i live in Colorado. What's the problem with our Autumn Blaze maple tree? Its leaves have turned yellow, and about half of the leaves have black spots and are dying.

Gardens & Landscapes May 15, 2008 Print Friendly and PDF
Autumn Blaze is a hybrid of red and silver maple. Red maple (Acer rubrum) and silver maple (Acer saccharinum) are both prone to developing problems when grown in alkaline clay soils, which we have in Colorado. Plants need iron and manganese to make chlorophyll, the photosynthetically active green pigment in leaves. In alkaline soils, iron and manganese are in a form that is less available to plants. Many maples have either a higher need for iron/manganese or are less efficient at taking it up from soils. Less iron/manganese means less chlorophyll. Affected leaves are the newest, youngest ones; they turn yellow but veins remain green. When leaf cells are very low in chlorophyll, they scorch due to lack of that protective pigment and may die. When advanced, chlorosis becomes blotches of dead cells that look brown/black on leaves. Autumn Blaze looked promising when it was first released and sold in nurseries, but many are now reaching an age and size where they, like their parents, could be expected to develop chlorosis. You can try adding iron and manganese chelates to the soil. Reducing soil pH to make it less alkaline is not very feasible. Iron sprays on leaves can green up leaves, but sprays can stain brick or concrete and become increasingly difficult to apply as the tree grows. Iron sulfate or manganese sulfate mixed into soils may help temporarily. Tree services could inject or implant iron in the trunk, but drilling holes for implants is itself potentially harmful to the tree.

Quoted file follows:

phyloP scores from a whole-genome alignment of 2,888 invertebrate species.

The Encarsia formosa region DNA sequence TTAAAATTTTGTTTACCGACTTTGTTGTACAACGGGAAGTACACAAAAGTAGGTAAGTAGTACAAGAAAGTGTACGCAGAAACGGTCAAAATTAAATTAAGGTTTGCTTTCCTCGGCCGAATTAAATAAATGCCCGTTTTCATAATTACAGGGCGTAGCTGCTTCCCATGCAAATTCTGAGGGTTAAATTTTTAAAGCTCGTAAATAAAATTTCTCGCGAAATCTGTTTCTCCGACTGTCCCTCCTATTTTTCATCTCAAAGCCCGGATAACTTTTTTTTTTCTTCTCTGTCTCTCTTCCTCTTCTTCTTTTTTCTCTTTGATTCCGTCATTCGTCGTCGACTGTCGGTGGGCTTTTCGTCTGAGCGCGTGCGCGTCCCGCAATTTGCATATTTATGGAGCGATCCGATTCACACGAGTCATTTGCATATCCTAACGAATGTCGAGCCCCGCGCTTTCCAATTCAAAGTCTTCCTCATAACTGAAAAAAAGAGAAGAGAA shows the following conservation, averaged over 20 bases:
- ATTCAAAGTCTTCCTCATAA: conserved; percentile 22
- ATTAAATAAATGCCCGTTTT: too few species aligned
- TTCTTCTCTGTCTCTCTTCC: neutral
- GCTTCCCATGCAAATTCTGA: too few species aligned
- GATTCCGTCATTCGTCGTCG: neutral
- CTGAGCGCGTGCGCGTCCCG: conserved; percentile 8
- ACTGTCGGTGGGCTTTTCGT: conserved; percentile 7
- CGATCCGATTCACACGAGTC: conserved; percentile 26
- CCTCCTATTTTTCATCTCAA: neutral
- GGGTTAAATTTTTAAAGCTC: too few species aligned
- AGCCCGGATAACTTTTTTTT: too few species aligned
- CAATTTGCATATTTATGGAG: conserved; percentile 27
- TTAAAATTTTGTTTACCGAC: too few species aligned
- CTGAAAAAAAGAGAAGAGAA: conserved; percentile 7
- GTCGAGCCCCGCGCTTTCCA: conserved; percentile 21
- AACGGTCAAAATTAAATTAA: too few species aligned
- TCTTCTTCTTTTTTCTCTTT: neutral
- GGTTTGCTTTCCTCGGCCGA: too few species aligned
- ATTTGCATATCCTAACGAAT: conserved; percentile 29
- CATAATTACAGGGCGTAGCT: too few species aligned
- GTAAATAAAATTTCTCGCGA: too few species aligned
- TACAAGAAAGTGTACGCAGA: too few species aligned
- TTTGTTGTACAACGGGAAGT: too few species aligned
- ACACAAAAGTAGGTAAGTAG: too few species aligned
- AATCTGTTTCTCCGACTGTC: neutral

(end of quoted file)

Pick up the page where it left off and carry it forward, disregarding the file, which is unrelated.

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This work is supported by the USDA National Institute of Food and Agriculture, New Technologies for Ag Extension project.